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Why the Gulf is attractive for clean hydrogen production

Why the Gulf is attractive for clean hydrogen production

Saudi Arabia, the United Arab Emirates and Oman have ranked in the top 25 countries globally on a new hydrogen investability index produced by Cranmore Partners and Energy Estate. Hydrogen has been dubbed the fuel of the future as it has the capability to be produced with net zero emissions. Green and blue hydrogen will

Saudi Arabia, the United Arab Emirates and Oman have ranked in the top 25 countries globally on a new hydrogen investability index produced by Cranmore Partners and Energy Estate.

Hydrogen has been dubbed the fuel of the future as it has the capability to be produced with net zero emissions. Green and blue hydrogen will be a crucial part of countries energy mixes as they increasingly pledge to get to net zero emissions by 2050 and 2060, but many countries lack carbon pricing, which would incentivise the shift to clean hydrogen. Other hurdles include a lack of policy and regulation and ways to minimise storage and transportation costs.

“Already, countries representing nearly 90 percent of global gross domestic product have policies or initiatives that support hydrogen markets. The Hydrogen Council estimates that there are now more than 350 large-scale hydrogen projects worldwide with $500 billion of global investments in projects and value chain anticipated by 2030,” the report said.

Saudi Arabia to use $110bn gas project for blue hydrogen

A large portion of gas from the Jafurah development will be used for blue hydrogen, according to Energy Minister Abdulaziz bin Salman

Green hydrogen is currently two-to-three times more expensive to produce than blue hydrogen, which is produced from fossil fuels with the carbon dioxide by-product captured and stored. Grey hydrogen, currently the cheapest to produce, is the most polluting and is produced from fossil fuels.

Saudi Arabia

For Saudi Arabia, which ranked 18th on the index, clean hydrogen is a pathway to badly needed economic diversification in the kingdom, where petroleum makes up 40 percent of GDP and almost 90 percent of the national budget. The country has said it will invest $15.9bn into renewables.

Saudi’s futuristic planned mega-city Neom, Saudi-based ACWA Power and US-based Air Products & Chemicals have signed a $5bn deal to develop an integrated green hydrogen facility

“While Saudi hosts large, energy-intensive industries, the lack of carbon pricing domestically means that there is little underlying economic incentive for local clean hydrogen use. Development of clean hydrogen projects may therefore continue to be government-led, rather than organic private sector efforts, which in turn would leave it to the government to dictate the pace of clean hydrogen deployment,” the report found.

The UAE

The ambitious UAE intends to be one of the lowest-cost clean hydrogen producers in the world. Estimates for green hydrogen production costs vary widely. The International Renewable Energy Agency (IRENA) sets the cost to produce green hydrogen between $0.8/kg and $1.6/kg by 2050. Siemens puts it between $1 and $1.50/kg in the same time frame. For the UAE, Bloomberg LEF has guessed the country can produce the clean fuel for $0.7/kg to $0.8/kg by 2050.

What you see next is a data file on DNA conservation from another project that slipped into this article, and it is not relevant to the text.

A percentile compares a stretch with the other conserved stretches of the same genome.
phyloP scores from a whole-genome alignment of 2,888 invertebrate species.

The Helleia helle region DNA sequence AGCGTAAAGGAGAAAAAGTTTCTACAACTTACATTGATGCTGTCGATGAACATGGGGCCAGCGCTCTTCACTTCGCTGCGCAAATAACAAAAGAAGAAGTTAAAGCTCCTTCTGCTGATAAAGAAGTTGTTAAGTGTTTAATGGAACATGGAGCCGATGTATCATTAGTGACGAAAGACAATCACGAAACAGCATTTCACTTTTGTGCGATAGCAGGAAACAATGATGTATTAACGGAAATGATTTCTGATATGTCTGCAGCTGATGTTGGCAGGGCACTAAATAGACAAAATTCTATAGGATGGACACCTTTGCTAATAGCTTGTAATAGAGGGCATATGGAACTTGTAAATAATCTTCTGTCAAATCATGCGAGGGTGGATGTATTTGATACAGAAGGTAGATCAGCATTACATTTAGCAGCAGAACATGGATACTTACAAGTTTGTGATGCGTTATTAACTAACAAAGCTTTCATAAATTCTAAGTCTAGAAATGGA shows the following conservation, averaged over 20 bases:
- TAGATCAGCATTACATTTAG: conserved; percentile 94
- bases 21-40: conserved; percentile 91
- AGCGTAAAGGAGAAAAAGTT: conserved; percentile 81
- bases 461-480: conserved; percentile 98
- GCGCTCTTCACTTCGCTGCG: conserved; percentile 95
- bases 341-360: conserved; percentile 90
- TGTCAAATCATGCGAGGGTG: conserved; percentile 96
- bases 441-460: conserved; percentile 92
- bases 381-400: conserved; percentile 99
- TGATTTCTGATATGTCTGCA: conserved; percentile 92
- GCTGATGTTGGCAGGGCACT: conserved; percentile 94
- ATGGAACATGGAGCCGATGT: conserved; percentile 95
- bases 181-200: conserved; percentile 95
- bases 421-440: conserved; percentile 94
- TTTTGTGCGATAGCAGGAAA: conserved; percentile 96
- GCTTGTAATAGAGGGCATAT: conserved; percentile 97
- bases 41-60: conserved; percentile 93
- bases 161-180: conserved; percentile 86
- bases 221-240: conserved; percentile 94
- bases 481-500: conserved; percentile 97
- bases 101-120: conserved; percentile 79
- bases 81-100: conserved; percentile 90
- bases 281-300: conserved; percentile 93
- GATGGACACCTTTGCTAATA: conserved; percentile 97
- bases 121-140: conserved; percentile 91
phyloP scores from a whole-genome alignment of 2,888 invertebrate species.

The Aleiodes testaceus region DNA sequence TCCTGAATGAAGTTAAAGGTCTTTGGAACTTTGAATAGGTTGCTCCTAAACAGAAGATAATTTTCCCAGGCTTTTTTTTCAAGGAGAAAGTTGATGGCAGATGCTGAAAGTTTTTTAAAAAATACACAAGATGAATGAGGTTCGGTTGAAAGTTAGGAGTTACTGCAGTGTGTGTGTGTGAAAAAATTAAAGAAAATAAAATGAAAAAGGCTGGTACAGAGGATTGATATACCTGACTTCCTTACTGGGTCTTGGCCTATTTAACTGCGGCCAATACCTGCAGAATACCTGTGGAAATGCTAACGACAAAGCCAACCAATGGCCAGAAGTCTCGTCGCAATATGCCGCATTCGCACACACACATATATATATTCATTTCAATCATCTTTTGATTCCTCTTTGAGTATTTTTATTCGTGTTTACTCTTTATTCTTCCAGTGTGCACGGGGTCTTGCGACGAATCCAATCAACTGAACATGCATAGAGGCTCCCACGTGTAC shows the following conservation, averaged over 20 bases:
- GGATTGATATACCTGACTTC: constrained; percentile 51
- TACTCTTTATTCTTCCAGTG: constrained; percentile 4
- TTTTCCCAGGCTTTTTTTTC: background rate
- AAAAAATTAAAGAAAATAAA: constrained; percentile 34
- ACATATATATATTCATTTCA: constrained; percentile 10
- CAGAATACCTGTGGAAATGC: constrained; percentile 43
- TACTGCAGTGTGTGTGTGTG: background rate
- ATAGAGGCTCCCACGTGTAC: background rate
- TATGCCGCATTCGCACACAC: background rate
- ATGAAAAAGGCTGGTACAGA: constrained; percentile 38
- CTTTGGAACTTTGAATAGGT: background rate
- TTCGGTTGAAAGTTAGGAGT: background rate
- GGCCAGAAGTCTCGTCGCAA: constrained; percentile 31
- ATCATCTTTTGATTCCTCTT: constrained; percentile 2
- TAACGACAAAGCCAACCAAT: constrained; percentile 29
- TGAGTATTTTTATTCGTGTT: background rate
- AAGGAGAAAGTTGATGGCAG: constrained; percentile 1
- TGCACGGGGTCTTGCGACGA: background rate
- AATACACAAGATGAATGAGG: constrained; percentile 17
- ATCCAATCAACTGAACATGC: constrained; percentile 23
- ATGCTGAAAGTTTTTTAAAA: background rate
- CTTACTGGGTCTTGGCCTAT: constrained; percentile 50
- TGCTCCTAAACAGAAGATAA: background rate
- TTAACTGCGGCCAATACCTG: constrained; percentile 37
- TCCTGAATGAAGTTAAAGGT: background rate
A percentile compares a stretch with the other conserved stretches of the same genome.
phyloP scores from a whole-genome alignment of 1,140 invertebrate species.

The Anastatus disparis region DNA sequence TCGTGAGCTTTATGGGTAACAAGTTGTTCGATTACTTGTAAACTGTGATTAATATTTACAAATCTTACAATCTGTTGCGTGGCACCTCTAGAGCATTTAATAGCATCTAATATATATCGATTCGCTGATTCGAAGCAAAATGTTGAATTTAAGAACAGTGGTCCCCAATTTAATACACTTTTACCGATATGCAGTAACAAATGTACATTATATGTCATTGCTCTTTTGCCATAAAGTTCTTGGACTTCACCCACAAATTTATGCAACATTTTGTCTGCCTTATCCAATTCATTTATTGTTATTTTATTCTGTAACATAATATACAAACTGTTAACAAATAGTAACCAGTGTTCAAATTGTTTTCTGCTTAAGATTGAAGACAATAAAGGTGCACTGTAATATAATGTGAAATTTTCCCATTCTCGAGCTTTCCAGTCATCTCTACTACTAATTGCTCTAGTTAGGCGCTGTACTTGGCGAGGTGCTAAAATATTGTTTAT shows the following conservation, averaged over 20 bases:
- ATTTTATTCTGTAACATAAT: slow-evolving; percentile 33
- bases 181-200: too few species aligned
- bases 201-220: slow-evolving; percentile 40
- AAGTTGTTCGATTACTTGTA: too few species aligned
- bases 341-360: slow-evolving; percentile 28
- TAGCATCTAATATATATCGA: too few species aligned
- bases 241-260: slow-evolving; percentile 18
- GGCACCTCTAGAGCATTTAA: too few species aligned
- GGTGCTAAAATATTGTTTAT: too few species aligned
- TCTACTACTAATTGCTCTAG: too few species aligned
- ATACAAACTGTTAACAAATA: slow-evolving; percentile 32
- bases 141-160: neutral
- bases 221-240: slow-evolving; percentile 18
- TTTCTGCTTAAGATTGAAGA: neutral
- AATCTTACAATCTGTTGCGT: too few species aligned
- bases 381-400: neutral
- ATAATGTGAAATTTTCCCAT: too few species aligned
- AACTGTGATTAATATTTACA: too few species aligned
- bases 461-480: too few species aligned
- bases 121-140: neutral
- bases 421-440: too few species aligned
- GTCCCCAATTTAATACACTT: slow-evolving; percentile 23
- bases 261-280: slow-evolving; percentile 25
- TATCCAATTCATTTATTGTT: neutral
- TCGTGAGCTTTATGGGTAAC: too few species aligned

The Abu Dhabi Hydrogen Alliance, comprising Mubadala Investment Company, Abu Dhabi Holding Company (ADQ) and the Ministry of Energy and Infrastructure, formed in early 2021 to accelerate these plans.

“Existing world class fuel shipping infrastructure, such as the UAE’s Port of Fujairah, the world’s third largest bunkering hub, offers significant synergies in the development of hydrogen export facilities,” the report said.

Oman

Under Oman’s 2040 vision, the sultanate intends to create an export commodity out of green hydrogen, in turn diversifying its economy away from oil and gas.

“A confluence of low oil prices, dwindling reserves and increasing production costs have strained Oman’s fiscal buffers in recent years, resulting in successive credit rating downgrades,” the report said. “The infrastructure market nevertheless remains active and well banked, with recent renewable tenders attracting strong international interest and very competitive pricing.”

Like Saudi Arabia, Oman has no carbon pricing mechanism in place to support local demand.

“Accordingly, the focus is likely to be on clean hydrogen export, or supply to exporting industries. In addition to world class solar resource and abundant land, Oman has the further advantage of having some ammonia export infrastructure, as well as the Qalhat LNG Terminal, the second largest in the Middle East,” according to the report.

The future

The hydrogen debate isn’t new, but over the last decade it has picked up real steam as countries more fully recognise its potential and the push to slow climate change accelerates. Challenges around how to store and transport hydrogen remain and the debate is complex, though the technology has been rapidly developed – now what’s needed is policy and incentives.

“Now there is no doubt: Support to scale up hydrogen is both dramatic and permanent,” the report said.

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